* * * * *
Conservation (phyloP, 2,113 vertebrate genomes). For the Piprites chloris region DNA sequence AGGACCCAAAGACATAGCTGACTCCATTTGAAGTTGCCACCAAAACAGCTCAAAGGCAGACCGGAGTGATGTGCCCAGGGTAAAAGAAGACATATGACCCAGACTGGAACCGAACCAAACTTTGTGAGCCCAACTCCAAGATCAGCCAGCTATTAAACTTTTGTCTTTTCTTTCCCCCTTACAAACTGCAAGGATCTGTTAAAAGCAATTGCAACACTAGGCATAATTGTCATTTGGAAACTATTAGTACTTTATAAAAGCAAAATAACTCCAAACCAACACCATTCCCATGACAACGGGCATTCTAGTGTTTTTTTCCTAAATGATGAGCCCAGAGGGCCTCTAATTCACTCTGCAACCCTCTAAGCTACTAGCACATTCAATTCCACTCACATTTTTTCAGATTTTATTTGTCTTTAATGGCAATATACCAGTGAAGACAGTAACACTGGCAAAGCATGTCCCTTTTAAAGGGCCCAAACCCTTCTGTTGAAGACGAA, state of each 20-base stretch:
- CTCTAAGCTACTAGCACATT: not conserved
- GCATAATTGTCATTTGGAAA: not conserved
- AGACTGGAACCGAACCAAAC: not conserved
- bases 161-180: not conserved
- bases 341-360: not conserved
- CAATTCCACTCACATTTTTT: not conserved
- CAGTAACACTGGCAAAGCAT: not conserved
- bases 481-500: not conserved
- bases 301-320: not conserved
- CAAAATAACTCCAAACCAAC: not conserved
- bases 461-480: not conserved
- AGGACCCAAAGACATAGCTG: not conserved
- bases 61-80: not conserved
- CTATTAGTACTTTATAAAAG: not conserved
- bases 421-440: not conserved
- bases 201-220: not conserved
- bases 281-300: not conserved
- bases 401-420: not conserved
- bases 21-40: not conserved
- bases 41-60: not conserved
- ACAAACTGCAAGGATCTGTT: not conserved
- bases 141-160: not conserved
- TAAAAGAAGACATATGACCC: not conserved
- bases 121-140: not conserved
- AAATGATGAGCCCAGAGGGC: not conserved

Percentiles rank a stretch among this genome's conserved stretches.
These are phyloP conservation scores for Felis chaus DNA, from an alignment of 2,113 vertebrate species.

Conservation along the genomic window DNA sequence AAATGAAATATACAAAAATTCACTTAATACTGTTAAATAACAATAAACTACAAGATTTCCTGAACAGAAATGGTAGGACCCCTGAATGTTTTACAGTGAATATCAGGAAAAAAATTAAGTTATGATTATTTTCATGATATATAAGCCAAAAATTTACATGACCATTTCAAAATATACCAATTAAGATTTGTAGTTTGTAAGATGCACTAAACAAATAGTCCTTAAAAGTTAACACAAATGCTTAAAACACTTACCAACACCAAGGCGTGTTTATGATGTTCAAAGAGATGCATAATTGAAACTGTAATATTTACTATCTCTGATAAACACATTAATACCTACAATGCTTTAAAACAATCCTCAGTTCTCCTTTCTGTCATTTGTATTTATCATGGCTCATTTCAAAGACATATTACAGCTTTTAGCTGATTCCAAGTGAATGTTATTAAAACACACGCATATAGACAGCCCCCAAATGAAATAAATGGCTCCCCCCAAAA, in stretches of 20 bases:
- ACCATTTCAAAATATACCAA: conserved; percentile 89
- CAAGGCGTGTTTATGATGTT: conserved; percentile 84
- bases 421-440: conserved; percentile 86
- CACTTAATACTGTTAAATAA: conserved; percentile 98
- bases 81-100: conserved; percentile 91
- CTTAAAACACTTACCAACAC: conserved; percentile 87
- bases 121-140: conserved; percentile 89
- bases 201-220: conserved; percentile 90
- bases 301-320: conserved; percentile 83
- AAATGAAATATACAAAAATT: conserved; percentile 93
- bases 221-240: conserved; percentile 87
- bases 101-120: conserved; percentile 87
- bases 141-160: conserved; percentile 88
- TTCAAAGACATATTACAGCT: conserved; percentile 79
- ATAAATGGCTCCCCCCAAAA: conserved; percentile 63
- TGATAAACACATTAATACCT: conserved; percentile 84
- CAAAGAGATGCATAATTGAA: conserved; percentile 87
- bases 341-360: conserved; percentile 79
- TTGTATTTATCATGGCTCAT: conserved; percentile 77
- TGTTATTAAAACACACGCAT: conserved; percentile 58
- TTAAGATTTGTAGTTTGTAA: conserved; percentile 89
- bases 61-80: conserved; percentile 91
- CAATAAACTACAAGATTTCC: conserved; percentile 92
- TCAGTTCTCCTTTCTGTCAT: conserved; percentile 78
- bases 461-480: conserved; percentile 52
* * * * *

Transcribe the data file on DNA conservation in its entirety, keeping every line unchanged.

Conservation (phyloP, 2,113 vertebrate genomes). For the Piprites chloris region DNA sequence AGGACCCAAAGACATAGCTGACTCCATTTGAAGTTGCCACCAAAACAGCTCAAAGGCAGACCGGAGTGATGTGCCCAGGGTAAAAGAAGACATATGACCCAGACTGGAACCGAACCAAACTTTGTGAGCCCAACTCCAAGATCAGCCAGCTATTAAACTTTTGTCTTTTCTTTCCCCCTTACAAACTGCAAGGATCTGTTAAAAGCAATTGCAACACTAGGCATAATTGTCATTTGGAAACTATTAGTACTTTATAAAAGCAAAATAACTCCAAACCAACACCATTCCCATGACAACGGGCATTCTAGTGTTTTTTTCCTAAATGATGAGCCCAGAGGGCCTCTAATTCACTCTGCAACCCTCTAAGCTACTAGCACATTCAATTCCACTCACATTTTTTCAGATTTTATTTGTCTTTAATGGCAATATACCAGTGAAGACAGTAACACTGGCAAAGCATGTCCCTTTTAAAGGGCCCAAACCCTTCTGTTGAAGACGAA, state of each 20-base stretch:
- CTCTAAGCTACTAGCACATT: not conserved
- GCATAATTGTCATTTGGAAA: not conserved
- AGACTGGAACCGAACCAAAC: not conserved
- bases 161-180: not conserved
- bases 341-360: not conserved
- CAATTCCACTCACATTTTTT: not conserved
- CAGTAACACTGGCAAAGCAT: not conserved
- bases 481-500: not conserved
- bases 301-320: not conserved
- CAAAATAACTCCAAACCAAC: not conserved
- bases 461-480: not conserved
- AGGACCCAAAGACATAGCTG: not conserved
- bases 61-80: not conserved
- CTATTAGTACTTTATAAAAG: not conserved
- bases 421-440: not conserved
- bases 201-220: not conserved
- bases 281-300: not conserved
- bases 401-420: not conserved
- bases 21-40: not conserved
- bases 41-60: not conserved
- ACAAACTGCAAGGATCTGTT: not conserved
- bases 141-160: not conserved
- TAAAAGAAGACATATGACCC: not conserved
- bases 121-140: not conserved
- AAATGATGAGCCCAGAGGGC: not conserved

Percentiles rank a stretch among this genome's conserved stretches.
These are phyloP conservation scores for Felis chaus DNA, from an alignment of 2,113 vertebrate species.

Conservation along the genomic window DNA sequence AAATGAAATATACAAAAATTCACTTAATACTGTTAAATAACAATAAACTACAAGATTTCCTGAACAGAAATGGTAGGACCCCTGAATGTTTTACAGTGAATATCAGGAAAAAAATTAAGTTATGATTATTTTCATGATATATAAGCCAAAAATTTACATGACCATTTCAAAATATACCAATTAAGATTTGTAGTTTGTAAGATGCACTAAACAAATAGTCCTTAAAAGTTAACACAAATGCTTAAAACACTTACCAACACCAAGGCGTGTTTATGATGTTCAAAGAGATGCATAATTGAAACTGTAATATTTACTATCTCTGATAAACACATTAATACCTACAATGCTTTAAAACAATCCTCAGTTCTCCTTTCTGTCATTTGTATTTATCATGGCTCATTTCAAAGACATATTACAGCTTTTAGCTGATTCCAAGTGAATGTTATTAAAACACACGCATATAGACAGCCCCCAAATGAAATAAATGGCTCCCCCCAAAA, in stretches of 20 bases:
- ACCATTTCAAAATATACCAA: conserved; percentile 89
- CAAGGCGTGTTTATGATGTT: conserved; percentile 84
- bases 421-440: conserved; percentile 86
- CACTTAATACTGTTAAATAA: conserved; percentile 98
- bases 81-100: conserved; percentile 91
- CTTAAAACACTTACCAACAC: conserved; percentile 87
- bases 121-140: conserved; percentile 89
- bases 201-220: conserved; percentile 90
- bases 301-320: conserved; percentile 83
- AAATGAAATATACAAAAATT: conserved; percentile 93
- bases 221-240: conserved; percentile 87
- bases 101-120: conserved; percentile 87
- bases 141-160: conserved; percentile 88
- TTCAAAGACATATTACAGCT: conserved; percentile 79
- ATAAATGGCTCCCCCCAAAA: conserved; percentile 63
- TGATAAACACATTAATACCT: conserved; percentile 84
- CAAAGAGATGCATAATTGAA: conserved; percentile 87
- bases 341-360: conserved; percentile 79
- TTGTATTTATCATGGCTCAT: conserved; percentile 77
- TGTTATTAAAACACACGCAT: conserved; percentile 58
- TTAAGATTTGTAGTTTGTAA: conserved; percentile 89
- bases 61-80: conserved; percentile 91
- CAATAAACTACAAGATTTCC: conserved; percentile 92
- TCAGTTCTCCTTTCTGTCAT: conserved; percentile 78
- bases 461-480: conserved; percentile 52